In 1914 they had been eleven years old; three little girls at St Agatha's, a day school on the South Coast. Fifty years later, Dinah, beautiful as ever, advertises in the national newspapers to find the other two - Clare, now established with a successful business, and Sheila, a married woman, glossy, chic and correct.
A biography of Virginia Woolf which moves freely between a detailed life-story and attempts to understand significant questions. She is presented as occupying a distinct and even uneasy position within the Bloomsbury Set, and also as a radically sceptical, subversive, courageous feminist.
Weaving together the life and work of Virginia Woolf, this book serves as an introduction to both. Following the chronology of Woolfs life, it gives due prominence to her dazzlingly inventive essays, traces the contentious course of her afterlife and shows why, seventy years after her death.
Fiction was the core of Virginia Woolf's work. But she took her essay writing very seriously, spending a great deal of time on each essay and finding they provided a refreshing diversion from fiction. Her essays informed her fiction, and vice versa. This title shows her thinking about the possibility of poeticising the novel.
This sixth volume of the Florida Edition of the Works of Laurence Sterne contains scholarly editions of two works of Sterne's last year of life: "A Sentimental Journey" and "Continuation of the Bramine's Journal". The works are presented as clean texts, with all scholarly apparatus at the end.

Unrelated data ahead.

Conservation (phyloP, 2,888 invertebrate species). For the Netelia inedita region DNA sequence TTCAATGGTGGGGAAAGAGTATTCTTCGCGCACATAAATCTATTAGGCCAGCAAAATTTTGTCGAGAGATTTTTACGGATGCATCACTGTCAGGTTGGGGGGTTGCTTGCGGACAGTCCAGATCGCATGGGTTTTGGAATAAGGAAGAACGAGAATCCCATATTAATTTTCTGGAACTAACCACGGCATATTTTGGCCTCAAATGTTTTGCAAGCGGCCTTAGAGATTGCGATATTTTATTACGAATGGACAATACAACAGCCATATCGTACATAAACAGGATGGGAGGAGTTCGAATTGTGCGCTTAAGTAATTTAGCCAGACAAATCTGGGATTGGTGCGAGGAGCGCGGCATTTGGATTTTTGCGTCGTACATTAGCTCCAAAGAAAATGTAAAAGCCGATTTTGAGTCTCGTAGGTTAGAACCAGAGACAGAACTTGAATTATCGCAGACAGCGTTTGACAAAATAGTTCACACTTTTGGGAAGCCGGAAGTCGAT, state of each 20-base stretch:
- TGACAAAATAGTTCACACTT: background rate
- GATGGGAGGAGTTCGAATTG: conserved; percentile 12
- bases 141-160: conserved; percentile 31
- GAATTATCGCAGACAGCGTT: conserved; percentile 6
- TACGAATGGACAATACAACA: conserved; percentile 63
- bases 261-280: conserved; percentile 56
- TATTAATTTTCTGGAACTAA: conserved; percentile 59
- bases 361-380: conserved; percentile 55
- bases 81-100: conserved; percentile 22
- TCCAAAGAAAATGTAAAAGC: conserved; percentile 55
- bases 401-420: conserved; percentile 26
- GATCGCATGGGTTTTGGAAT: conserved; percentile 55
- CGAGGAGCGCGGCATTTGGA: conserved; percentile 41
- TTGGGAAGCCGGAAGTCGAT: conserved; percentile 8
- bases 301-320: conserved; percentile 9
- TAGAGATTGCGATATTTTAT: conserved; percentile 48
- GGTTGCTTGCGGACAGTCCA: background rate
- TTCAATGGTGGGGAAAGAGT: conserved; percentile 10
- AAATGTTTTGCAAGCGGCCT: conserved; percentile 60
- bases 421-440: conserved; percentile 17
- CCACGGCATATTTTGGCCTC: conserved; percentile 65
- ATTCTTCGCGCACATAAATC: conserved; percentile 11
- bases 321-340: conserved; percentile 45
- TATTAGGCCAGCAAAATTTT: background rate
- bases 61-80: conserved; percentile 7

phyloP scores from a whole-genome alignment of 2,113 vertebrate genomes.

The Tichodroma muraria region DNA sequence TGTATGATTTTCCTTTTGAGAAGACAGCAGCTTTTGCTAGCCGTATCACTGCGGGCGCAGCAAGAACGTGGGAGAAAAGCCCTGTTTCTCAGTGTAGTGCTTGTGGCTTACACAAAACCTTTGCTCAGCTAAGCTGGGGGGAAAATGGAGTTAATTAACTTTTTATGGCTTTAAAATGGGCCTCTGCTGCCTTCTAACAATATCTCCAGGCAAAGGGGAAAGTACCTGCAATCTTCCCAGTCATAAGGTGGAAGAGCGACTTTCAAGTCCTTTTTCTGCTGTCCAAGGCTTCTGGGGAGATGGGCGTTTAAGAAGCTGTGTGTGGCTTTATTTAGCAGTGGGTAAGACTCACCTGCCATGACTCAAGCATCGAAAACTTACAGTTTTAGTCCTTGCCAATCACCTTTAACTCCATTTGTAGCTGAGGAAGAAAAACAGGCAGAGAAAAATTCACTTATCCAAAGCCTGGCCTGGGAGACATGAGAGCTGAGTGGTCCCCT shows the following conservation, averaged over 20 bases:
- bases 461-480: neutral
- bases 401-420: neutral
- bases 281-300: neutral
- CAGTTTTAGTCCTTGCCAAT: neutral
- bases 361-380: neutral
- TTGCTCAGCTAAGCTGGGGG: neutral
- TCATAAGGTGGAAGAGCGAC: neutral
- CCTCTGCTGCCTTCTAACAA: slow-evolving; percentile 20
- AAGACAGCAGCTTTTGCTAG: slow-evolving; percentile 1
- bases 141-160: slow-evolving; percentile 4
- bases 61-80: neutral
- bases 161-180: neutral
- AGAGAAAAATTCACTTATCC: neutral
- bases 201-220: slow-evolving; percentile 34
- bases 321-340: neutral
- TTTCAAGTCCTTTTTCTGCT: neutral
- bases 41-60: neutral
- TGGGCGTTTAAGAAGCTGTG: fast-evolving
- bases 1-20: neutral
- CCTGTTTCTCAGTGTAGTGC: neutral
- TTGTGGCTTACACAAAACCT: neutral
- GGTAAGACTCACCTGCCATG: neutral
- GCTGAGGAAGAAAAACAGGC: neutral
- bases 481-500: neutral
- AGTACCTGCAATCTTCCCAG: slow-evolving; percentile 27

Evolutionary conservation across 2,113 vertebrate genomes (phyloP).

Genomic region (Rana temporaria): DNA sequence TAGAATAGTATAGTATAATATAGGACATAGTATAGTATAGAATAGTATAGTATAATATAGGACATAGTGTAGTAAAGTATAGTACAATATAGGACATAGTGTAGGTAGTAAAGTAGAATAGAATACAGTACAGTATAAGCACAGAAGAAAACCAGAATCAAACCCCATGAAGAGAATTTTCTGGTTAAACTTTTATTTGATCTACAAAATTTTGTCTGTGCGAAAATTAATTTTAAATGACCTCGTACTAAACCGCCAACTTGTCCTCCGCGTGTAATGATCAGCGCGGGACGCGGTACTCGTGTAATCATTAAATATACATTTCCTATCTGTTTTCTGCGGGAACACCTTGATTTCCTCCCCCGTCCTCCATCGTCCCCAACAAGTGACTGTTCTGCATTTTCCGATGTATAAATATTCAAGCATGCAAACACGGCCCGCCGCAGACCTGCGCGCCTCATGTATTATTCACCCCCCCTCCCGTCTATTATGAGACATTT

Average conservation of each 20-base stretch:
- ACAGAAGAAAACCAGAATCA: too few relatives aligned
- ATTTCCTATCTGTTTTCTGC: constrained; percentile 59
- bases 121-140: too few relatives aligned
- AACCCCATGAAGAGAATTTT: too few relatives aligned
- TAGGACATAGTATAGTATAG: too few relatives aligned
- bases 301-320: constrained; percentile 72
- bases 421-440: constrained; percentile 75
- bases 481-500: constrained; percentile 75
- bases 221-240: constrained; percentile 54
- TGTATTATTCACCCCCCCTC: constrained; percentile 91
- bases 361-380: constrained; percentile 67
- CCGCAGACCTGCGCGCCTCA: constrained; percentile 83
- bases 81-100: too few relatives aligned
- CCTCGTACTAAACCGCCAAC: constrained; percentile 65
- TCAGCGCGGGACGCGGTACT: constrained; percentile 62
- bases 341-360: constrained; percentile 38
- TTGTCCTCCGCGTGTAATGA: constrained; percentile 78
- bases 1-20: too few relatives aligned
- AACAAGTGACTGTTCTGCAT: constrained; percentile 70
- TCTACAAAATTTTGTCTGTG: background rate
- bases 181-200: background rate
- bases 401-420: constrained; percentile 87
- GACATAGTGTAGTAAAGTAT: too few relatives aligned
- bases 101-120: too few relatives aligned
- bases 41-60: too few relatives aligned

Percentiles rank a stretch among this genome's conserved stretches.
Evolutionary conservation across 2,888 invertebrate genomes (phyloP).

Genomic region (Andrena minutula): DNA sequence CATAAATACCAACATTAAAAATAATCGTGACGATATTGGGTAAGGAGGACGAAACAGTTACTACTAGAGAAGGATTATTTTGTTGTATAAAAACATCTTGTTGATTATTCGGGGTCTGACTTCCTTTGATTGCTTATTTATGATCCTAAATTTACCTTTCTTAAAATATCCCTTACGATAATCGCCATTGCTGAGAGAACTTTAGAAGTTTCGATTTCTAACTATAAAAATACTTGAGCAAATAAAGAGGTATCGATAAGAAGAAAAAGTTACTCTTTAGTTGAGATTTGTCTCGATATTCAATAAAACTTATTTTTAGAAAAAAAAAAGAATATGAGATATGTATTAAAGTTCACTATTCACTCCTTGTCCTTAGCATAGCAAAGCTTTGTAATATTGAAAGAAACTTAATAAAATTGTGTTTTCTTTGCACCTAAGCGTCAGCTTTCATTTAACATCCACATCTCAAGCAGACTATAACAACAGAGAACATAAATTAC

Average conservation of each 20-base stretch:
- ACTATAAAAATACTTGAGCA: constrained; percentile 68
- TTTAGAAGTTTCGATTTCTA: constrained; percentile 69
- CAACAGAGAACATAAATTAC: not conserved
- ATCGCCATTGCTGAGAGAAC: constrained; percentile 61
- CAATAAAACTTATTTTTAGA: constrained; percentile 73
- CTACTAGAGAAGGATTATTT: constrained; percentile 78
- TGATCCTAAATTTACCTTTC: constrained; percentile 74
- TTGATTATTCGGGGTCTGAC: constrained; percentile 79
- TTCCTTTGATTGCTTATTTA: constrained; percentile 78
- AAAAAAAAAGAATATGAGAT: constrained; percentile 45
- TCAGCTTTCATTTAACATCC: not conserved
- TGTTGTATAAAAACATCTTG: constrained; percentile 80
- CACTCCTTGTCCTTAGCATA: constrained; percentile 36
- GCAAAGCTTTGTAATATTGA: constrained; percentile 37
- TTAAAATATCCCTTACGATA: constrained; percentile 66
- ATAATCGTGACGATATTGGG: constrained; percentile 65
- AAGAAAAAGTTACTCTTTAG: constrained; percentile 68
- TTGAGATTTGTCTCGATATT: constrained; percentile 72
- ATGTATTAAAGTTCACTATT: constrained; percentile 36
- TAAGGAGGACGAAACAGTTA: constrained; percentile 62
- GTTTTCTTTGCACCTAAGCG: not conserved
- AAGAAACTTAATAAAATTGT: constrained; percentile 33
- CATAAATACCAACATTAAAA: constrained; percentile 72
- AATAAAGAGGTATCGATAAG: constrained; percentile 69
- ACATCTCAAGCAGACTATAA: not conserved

A scintillating story collection by the young Australian author of the Guardian First Book Award-shortlisted novel The Night Guest, described as 'glittering' (Independent), 'stunning' (Sunday Express), 'beautiful' (Daily Mail) and 'wonderfully devious' (Marie Claire).
Virginia Woolf was one of the most influential writers of the twentieth century. With her husband, she started the Hogarth Press in 1917. Celebrating the 100th anniversary of 'Publication No 1', this edition takes the original text of Virginia's story, 'The Mark on the Wall' and pairs it with a new story, 'St Brides Bay', by Mark Haddon.
First published in 1941 and set aginst the rich canvas of New England history, this is American author H. P. Lovecraft's exploration of a mind destroyed by an obsession with an ancestor, a reputed necromancer.
Around the turn of the twentieth century, in the isolated Sardinian town of Nuoro, the aristocratic notary Don Sebastiano Sanna reflects on his life, his family's history and the fortunes of this provincial backwater where he has lived out his days.
An Anglican bishop, on recuperative leave from his African diocese, alights at the island of Nepthene for a short stay on passage to England, and is soon caught in the midst of a wild and exuberant cast of fellow visitors and residents.